Monthly Archives: March 2018

Push your characters off a cliff

You’ve heard people say that you need to be mean to your characters – you may have heard the recommendation to have your protagonist climb up a tree only to steal their ladder, and then throw rocks at them.

This idea of being mean can also be thought about as keeping the flame burning – if you set up a problem for your character, and then resolve it too quickly, then you release all the tension in your chapter (or maybe in your book, depending on what it is). And tension is what keeps us reading.

Imagine your main character wants to go to Harvard. It’s all they want. She rushes home and the letter is waiting right on top of the stack. She takes a deep breath, and opens the envelope. She reads it – and she got in. Hooray! But she didn’t worry that long (on the page) so neither did we, as readers.

Imagine instead she rushes home. She takes a deep breath. She paws through the mail. The last letter on the bottom of the stack – is her letter from Harvard. She takes a deep breath. Should she open it? It’s not thin, but it’s not fat either. She tosses it into the air, and her beloved dog, a Great Pyrenees, grabs the letter out of the air and races right out the doggy door. She struggles to open the backdoor – where is he? Where is he? She finds him behind a tree, slobbering all over it and chewing on it. She grabs it from him – but tearing it out of his teeth rips off a chunk. She opens it. “We are writing to inform you –“ and that’s the chunk that is missing. She doesn’t know if she got in! Will she call the school? Ask her guidance counselor? How will she find out???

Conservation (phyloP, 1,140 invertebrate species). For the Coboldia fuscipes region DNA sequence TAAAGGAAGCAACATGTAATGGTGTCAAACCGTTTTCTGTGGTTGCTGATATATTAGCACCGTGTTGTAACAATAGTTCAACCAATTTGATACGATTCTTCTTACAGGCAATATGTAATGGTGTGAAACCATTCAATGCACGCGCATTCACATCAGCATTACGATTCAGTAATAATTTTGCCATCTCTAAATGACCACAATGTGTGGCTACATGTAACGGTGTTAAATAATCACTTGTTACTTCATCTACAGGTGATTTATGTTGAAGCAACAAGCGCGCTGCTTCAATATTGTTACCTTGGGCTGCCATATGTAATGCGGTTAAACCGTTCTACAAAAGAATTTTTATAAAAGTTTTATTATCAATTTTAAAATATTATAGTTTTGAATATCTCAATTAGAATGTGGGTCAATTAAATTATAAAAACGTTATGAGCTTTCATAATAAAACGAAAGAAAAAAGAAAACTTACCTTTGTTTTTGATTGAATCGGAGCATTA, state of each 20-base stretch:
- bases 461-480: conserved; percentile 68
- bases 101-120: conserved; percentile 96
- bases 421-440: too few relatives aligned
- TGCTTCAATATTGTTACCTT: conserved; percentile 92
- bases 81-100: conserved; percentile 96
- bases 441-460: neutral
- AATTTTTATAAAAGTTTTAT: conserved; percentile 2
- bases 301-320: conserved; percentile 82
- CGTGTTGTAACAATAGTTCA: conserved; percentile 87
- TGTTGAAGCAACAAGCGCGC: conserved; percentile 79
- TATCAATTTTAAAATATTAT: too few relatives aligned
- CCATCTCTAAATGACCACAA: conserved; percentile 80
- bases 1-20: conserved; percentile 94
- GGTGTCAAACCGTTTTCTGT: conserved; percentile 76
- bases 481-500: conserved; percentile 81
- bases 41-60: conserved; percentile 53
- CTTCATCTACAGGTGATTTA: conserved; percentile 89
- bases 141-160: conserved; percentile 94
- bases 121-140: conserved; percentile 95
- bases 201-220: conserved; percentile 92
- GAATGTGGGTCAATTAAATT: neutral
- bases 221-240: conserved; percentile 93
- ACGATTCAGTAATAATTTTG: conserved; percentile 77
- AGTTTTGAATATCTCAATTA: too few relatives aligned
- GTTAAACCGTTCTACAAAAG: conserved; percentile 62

These extra moments of stress and strain amp up the emotion. If you put your character on the hook, and then immediately take them off the hook, you lose all these opportunities to keep your reader furiously engaged to find out oh my goodness what is going to happen next?

You can keep tension both by lengthening the amount of time it takes for resolution (in this instance, I added in a dog and ripped letter) or by putting the resolution of one chapter into the next chapter. My father used to read me Tros of Samothrace by Talbot Mundy as a child – and I don’t know if the chapter always ended with Tros hanging off a cliff or if my father, with his understanding of story, would just stop reading at that moment. But I do know that I couldn’t wait for the next night when we’d pick up where we left off and find out what happened. Give those moments of wonder and breathless anticipation to your reader – by using the content within your chapters and in your chapter breaks.

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